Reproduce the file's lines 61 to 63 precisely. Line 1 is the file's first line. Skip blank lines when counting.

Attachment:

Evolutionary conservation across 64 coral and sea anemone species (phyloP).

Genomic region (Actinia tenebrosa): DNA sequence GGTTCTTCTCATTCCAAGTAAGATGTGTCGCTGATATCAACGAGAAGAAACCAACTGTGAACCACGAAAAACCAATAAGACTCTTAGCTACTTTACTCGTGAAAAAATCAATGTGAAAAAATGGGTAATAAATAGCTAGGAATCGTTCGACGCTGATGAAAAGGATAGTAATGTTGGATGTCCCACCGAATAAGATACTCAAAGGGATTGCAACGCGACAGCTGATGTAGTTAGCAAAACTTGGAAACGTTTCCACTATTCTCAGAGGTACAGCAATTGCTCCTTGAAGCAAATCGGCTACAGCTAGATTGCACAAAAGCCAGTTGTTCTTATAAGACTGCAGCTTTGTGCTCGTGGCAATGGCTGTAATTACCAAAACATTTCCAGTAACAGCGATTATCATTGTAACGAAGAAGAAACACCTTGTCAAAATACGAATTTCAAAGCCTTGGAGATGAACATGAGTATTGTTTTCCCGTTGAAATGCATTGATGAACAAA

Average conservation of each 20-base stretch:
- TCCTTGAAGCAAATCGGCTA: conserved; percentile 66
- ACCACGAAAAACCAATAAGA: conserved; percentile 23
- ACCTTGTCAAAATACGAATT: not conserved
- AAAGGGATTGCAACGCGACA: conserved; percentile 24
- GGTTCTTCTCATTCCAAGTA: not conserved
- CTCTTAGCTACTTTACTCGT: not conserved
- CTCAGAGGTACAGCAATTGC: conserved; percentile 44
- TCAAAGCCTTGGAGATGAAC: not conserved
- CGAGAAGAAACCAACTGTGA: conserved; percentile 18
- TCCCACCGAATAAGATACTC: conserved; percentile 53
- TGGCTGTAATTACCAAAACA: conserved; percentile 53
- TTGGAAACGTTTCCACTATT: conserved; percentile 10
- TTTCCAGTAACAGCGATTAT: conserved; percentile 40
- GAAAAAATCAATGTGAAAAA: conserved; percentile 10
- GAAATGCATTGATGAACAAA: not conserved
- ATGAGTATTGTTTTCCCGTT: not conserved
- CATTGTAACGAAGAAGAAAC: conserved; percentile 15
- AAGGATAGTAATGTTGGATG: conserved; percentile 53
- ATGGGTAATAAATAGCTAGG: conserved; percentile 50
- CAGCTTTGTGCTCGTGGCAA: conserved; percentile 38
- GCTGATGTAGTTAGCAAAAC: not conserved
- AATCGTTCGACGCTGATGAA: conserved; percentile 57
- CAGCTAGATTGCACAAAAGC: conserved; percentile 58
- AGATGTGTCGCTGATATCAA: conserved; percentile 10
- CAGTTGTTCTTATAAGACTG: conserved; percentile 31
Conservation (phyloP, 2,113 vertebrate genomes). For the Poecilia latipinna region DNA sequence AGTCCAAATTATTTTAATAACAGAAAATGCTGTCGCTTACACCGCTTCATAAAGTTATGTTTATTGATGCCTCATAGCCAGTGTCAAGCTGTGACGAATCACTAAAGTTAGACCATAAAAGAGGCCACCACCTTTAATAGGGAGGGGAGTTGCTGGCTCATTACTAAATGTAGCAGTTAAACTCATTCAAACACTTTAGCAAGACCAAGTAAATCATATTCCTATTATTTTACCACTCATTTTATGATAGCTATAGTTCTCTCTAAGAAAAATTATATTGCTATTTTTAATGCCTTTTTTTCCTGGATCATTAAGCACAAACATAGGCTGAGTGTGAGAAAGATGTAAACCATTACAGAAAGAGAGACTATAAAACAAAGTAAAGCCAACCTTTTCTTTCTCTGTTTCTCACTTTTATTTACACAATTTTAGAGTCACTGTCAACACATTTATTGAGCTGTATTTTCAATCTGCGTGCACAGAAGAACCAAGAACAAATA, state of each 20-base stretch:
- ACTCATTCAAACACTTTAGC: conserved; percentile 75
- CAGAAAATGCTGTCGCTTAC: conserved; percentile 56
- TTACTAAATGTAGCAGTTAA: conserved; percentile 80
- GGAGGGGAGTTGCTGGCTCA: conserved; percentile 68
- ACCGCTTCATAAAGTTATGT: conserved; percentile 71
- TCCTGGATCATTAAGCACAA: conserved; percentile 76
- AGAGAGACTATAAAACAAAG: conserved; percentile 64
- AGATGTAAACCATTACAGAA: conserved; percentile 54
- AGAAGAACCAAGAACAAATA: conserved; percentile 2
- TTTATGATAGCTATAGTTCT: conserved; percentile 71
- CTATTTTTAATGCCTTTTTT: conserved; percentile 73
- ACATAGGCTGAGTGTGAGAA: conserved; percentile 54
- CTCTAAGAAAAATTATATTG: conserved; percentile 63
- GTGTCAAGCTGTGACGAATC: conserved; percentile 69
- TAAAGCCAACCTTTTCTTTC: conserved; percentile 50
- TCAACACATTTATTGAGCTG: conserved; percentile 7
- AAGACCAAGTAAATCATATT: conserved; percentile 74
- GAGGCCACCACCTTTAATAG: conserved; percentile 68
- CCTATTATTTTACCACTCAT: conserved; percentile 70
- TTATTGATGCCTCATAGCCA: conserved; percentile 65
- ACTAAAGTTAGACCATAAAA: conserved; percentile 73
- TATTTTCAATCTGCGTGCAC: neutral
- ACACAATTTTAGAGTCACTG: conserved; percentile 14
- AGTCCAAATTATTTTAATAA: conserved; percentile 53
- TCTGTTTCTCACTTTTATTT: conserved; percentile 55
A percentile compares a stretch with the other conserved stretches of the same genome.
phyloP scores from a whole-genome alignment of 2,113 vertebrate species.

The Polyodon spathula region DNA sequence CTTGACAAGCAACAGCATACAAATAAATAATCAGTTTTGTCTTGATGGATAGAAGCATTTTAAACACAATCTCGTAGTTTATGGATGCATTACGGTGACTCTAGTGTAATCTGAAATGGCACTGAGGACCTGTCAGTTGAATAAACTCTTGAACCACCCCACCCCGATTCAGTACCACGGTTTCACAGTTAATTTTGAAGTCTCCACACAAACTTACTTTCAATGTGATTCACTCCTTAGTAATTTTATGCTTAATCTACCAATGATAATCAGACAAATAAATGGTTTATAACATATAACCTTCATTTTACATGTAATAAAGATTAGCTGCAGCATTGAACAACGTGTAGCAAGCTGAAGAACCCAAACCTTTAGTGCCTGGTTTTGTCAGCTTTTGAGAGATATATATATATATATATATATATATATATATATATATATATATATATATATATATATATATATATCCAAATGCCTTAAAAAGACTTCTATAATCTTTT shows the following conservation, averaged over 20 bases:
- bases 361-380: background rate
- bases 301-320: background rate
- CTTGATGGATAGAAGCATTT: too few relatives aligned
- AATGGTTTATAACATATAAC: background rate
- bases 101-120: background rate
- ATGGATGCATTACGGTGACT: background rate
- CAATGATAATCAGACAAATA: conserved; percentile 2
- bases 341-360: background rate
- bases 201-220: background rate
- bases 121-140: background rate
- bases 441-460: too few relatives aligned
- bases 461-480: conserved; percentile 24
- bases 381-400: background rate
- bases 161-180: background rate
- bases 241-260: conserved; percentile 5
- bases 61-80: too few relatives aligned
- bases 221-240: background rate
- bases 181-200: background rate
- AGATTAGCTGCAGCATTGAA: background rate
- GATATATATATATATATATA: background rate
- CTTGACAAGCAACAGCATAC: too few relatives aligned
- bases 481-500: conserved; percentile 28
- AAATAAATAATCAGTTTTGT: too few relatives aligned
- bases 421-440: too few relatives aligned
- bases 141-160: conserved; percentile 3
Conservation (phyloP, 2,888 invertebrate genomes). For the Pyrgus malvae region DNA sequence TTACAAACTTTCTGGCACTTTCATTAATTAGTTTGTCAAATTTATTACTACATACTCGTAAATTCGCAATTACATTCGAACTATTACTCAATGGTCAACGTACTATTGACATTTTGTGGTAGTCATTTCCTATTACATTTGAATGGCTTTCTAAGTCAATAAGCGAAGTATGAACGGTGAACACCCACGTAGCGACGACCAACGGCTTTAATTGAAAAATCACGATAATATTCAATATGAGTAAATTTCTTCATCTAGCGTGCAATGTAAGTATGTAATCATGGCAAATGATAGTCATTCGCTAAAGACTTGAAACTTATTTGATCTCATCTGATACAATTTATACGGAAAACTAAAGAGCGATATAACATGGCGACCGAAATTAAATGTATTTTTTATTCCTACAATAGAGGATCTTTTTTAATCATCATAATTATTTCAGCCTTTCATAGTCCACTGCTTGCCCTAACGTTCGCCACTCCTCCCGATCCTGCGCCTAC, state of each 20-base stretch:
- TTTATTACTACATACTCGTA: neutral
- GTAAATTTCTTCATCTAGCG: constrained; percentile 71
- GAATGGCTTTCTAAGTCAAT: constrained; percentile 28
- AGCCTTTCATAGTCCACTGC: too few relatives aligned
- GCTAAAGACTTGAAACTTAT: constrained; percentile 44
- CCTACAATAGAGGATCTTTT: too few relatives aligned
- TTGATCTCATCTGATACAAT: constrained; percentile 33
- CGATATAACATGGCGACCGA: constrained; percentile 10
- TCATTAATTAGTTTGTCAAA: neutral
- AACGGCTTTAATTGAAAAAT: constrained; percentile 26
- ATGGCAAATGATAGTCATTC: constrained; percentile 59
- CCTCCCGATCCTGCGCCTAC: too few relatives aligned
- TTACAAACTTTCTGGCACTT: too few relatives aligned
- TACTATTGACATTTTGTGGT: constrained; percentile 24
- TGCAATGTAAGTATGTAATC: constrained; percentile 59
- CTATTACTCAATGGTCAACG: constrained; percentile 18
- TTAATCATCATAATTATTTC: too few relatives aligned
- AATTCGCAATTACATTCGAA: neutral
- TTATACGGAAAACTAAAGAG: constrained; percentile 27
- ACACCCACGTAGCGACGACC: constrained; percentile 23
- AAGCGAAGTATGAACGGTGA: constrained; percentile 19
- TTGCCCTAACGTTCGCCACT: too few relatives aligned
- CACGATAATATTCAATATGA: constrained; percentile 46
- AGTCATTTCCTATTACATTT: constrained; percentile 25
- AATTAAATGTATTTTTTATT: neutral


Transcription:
- AATGGTTTATAACATATAAC: background rate
- bases 101-120: background rate
- ATGGATGCATTACGGTGACT: background rate